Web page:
On Wednesday at 3 p.m., Westport officers responded to Bridgewater Associates on Glendinning Place.
Officer assisted Bridgewater Associates security to evacuate people from inside the building, police said.
The Stamford Police Bomb Squad and the state police bomb squad came to search the building but found no evidence of an explosive device on the property, police said.
The incident is still being investigated by the Westport Police and FBI.
Photo Credit: NBCConnecticut.com
A heroin epidemic is still plaguing New London County and it's not on the mend, according to Groton police.
Police Chief L.J. Fusaro said in the first nine months of 2016 the number of heroin overdoses has doubled the total number of heroin overdoses in 2015.
In January, Lawrence and Memorial Hospital saw several overdose cases and those occurrences are still at a high, Fusaro said.
The drugs are coming from Central America, even as far as Afghanistan, according to Fusaro, who added the problems in Groton spills over into neighboring communities.
It's not a problem law enforcement can solve on its own, said Fusaro, who suggested there needs to be more longterm treatment.
"I hate to say we've gotten used to it. We accept it, we know that there's a problem, but it's a multifaceted issue," the police chief said.
Related crimes, like shootings and burglaries, link back to drug use, Fusaro said.
New London Police told NBC Connecticut that they're seeing the similar trends.
Members of the community have also realized it takes much more than policing to solve the drug problem.
"It was definitely knee buckling when we went through it," said Joe de la Cruz about learning of his son Joey's addiction.
de la Cruz is a co-founder of the group Community Speaks Out. It's a group for families and friends facing addition to support and educate one another, distilling the sigma of addiction.
The group holds monthly meetings at the Groton Public Library.
"When you come together and realize it's a disease, just like cancer is, you fight it a different way," de la Cruz said. "It's a different approach that we all need to take as families."
His son Joey is addicted to Percocet and at one time was stealing tools to feed his habit, according to de la Cruz. He's now been pill-free for eight months.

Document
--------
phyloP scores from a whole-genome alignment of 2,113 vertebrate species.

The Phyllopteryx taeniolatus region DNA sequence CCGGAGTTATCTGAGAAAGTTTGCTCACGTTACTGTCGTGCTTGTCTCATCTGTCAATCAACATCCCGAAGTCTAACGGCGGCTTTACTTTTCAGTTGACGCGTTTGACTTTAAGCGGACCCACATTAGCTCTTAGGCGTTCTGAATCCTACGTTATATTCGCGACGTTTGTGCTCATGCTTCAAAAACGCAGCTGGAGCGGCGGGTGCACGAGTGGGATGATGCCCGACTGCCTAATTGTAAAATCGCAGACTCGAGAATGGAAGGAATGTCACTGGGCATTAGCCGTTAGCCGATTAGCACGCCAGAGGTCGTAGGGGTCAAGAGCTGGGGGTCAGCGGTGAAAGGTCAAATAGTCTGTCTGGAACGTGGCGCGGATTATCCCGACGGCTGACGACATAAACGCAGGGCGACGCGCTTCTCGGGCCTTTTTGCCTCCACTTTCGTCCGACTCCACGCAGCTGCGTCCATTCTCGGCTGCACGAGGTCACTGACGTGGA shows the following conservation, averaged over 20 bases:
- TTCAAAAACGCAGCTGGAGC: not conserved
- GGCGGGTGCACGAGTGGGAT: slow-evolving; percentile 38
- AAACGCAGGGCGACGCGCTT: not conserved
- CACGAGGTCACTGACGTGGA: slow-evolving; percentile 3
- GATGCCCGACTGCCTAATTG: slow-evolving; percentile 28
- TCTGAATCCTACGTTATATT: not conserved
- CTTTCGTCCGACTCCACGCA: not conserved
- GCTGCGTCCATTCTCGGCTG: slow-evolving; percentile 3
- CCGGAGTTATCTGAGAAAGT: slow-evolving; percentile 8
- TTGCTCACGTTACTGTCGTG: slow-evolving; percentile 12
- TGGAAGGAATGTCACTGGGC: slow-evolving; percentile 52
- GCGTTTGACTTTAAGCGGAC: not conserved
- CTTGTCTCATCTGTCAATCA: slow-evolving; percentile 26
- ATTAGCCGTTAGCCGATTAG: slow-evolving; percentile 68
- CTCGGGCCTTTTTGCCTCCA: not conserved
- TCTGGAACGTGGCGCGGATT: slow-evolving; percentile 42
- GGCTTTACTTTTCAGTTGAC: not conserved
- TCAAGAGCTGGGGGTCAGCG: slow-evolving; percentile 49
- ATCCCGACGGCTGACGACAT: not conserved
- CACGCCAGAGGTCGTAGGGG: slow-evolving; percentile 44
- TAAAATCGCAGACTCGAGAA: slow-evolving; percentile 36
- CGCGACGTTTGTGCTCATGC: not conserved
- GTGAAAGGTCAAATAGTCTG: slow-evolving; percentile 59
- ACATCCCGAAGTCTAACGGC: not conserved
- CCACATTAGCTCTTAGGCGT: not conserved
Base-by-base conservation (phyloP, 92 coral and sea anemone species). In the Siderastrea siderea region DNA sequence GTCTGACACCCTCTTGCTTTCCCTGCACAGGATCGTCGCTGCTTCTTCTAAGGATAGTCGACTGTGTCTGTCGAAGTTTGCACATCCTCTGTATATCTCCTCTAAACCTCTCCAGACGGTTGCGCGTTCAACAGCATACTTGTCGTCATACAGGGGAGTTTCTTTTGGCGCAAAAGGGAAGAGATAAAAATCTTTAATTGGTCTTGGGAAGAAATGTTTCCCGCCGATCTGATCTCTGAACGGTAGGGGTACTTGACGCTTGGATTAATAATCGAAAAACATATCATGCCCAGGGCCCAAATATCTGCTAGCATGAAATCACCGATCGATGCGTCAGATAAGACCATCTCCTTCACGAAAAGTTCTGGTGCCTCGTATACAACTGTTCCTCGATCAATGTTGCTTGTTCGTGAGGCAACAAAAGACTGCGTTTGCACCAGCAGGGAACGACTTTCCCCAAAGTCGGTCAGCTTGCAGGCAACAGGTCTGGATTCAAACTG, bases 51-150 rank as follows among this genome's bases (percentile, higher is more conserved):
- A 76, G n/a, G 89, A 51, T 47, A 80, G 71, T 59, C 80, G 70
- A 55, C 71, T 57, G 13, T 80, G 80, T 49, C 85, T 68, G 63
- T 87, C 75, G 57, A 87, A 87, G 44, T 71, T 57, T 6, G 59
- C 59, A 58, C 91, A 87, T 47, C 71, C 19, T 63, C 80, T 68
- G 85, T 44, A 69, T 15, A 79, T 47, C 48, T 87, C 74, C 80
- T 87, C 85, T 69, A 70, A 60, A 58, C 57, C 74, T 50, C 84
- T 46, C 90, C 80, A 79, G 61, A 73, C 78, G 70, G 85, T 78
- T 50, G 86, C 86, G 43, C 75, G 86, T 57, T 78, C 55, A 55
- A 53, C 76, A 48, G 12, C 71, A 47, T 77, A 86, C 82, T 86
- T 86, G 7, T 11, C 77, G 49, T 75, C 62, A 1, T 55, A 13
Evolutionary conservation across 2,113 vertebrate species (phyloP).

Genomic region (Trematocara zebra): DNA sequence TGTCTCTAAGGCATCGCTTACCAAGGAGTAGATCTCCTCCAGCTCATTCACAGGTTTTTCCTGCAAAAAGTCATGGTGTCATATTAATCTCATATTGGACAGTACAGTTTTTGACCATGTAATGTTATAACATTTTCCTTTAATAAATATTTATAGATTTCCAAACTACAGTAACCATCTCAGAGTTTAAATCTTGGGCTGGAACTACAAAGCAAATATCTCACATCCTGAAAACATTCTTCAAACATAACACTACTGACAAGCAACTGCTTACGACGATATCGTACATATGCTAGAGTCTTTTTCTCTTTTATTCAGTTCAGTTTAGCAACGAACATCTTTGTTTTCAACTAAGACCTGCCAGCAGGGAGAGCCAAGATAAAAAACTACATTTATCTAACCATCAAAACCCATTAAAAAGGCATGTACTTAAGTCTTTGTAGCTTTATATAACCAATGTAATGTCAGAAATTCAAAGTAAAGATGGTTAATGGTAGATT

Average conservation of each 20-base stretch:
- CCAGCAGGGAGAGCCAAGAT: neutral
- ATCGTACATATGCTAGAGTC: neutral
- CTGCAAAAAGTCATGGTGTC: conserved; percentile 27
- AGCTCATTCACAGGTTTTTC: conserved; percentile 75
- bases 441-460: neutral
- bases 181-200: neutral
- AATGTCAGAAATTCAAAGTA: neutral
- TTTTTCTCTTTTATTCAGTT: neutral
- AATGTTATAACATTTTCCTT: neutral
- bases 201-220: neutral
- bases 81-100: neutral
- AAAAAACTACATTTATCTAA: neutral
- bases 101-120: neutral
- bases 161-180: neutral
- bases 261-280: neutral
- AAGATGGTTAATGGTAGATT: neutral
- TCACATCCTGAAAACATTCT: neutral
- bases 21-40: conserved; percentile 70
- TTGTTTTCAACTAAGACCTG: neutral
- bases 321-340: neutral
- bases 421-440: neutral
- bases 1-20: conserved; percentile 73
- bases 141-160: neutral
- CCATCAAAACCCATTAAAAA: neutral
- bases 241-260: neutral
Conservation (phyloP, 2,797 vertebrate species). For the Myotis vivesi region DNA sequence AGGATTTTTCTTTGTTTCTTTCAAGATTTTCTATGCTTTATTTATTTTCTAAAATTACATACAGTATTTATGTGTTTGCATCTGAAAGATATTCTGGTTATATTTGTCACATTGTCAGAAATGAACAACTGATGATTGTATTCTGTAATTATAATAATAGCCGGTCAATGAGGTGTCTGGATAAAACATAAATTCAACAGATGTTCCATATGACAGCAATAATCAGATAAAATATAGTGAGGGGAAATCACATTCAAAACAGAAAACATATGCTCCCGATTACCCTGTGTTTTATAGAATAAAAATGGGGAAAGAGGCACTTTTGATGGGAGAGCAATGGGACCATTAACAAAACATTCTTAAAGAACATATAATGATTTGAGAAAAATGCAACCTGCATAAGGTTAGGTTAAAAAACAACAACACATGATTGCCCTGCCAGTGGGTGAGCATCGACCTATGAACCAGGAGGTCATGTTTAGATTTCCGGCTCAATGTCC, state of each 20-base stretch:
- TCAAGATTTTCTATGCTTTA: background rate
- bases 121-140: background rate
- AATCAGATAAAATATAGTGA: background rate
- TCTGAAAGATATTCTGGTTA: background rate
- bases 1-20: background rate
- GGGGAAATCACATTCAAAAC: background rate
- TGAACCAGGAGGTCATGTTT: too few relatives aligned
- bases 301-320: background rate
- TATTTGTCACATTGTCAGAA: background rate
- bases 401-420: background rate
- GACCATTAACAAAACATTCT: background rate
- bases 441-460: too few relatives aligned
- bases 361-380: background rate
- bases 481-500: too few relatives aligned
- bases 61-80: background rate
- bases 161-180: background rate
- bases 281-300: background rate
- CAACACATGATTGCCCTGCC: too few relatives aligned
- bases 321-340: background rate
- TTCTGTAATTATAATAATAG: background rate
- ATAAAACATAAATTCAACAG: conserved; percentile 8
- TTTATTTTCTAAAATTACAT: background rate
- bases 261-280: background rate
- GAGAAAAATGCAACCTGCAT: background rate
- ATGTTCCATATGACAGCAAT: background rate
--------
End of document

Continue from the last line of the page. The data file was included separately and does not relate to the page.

Groups like Alliance for a Living in New London are also stepping up to help. Representatives tell NBC Connecticut that after the heroin overdose surge, they've handed out 300 naloxone kits to families, friends and other organizations who might need to use them.
The U.S. military launched Tomahawk cruise missiles against coastal radar sites in Yemen early Thursday, following two incidents this week in which missiles were fired at a U.S. Navy ship from a rebel-controlled area of the country, NBC News reported.
The missiles were launched from the destroyer USS Nitze at around 4 a.m. Thursday local time (9 p.m. Wednesday ET), and initial assessments were that all three sites in rebel Houthi-controlled areas were destroyed, the official said.
Pentagon press secretary Peter Cook said in a statement that President Barack Obama authorized the strikes on the recommendation of Secretary of Defense Ash Carter and Chairman of the Joint Chiefs General Joseph Dunford.
Photo Credit: AP
This frame grab of video provided by the United States Navy shows moments after a U.S.-launched Tomahawk cruise missile hits a coastal radar site in Houthi-controlled territory on Yemen's Red Sea Coast on Thursday, Oct. 13, 2016.
Wells Fargo's embattled CEO John Stumpf is stepping down as the nation's second-largest bank is roiled by a scandal over its sales practices.
The San Francisco bank said Wednesday that Stumpf is retiring effective immediately and also relinquishing his title as chairman. He won't be receiving severance pay and the bank announced earlier that he will forfeit $41 million in stock awards.
Wells Fargo's chief operating officer, Tim Sloan, will succeed Stumpf as CEO and join the company's board. Sloan has been with Wells Fargo for 29 years. Stephen Sanger, the bank's lead director, will serve as the board's non-executive chairman.
Stumpf's end at Wells Fargo comes a little over a month after the bank was fined by California and federal regulators $185 million over its sales practices.
The regulators alleged employees trying to meet aggressive sales targets opened bank and credit card accounts, moved money between those accounts and even created fake email addresses to sign customers up for online banking — all without customer authorization. Debit cards were issued and activated, as well as PINs created, without customers' knowledge.
"I wish I could snap my fingers and make everything all right again, but it's going to take time," said Sloan said in an interview. "We are going to make it right by our customers and we are going to work to win that trust back."